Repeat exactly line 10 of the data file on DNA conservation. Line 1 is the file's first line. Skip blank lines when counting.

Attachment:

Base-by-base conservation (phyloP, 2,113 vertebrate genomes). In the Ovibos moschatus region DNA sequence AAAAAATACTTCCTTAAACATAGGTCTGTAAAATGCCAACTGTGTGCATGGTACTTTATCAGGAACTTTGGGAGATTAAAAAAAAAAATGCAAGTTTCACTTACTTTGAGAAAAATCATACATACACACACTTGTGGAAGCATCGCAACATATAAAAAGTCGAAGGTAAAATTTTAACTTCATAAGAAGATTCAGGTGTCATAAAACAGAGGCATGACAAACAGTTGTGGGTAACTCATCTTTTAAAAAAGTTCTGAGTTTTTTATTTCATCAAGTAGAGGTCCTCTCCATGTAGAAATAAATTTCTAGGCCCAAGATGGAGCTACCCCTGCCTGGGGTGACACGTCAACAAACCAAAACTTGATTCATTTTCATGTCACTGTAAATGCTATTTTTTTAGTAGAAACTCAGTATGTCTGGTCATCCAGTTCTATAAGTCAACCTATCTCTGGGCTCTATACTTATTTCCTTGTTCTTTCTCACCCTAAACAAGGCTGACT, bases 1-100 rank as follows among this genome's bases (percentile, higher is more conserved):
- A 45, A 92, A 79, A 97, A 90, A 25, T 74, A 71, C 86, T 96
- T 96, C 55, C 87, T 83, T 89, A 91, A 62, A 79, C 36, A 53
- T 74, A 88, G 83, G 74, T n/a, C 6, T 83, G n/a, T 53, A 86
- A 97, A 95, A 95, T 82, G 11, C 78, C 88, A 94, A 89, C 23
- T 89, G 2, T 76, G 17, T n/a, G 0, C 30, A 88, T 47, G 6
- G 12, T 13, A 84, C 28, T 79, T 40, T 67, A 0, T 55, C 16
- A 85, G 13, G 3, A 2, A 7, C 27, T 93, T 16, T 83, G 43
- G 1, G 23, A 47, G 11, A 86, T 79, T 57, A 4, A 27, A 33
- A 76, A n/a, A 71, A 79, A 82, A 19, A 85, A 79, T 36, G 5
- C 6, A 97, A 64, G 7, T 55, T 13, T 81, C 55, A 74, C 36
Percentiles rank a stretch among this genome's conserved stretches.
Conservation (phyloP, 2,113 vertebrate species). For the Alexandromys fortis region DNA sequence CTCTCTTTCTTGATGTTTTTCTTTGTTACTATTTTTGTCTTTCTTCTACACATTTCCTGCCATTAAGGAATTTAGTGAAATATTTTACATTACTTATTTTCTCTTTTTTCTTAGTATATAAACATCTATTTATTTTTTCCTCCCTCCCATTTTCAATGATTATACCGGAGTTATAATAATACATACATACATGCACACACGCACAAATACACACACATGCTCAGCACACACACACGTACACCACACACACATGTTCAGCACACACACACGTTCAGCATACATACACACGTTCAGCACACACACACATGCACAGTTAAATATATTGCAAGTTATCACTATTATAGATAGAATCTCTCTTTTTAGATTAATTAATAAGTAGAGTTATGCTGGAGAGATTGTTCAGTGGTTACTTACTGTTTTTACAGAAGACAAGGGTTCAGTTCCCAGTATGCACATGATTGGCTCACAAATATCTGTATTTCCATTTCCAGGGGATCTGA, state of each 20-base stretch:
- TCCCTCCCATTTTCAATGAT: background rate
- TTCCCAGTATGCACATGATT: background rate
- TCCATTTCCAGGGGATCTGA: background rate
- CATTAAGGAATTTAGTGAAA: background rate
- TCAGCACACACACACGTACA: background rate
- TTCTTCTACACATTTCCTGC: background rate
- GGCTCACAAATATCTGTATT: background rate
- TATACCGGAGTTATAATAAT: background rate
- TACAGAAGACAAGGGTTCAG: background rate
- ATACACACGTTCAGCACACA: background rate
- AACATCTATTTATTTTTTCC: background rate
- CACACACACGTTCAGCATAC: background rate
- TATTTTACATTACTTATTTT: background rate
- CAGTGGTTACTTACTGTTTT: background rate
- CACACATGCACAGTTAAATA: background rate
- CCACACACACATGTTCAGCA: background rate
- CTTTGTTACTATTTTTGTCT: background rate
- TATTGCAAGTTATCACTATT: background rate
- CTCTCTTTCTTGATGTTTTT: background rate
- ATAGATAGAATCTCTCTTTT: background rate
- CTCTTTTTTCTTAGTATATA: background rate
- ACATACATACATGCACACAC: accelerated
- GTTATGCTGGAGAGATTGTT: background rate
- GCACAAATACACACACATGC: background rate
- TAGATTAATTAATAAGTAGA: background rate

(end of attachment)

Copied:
- A 76, A n/a, A 71, A 79, A 82, A 19, A 85, A 79, T 36, G 5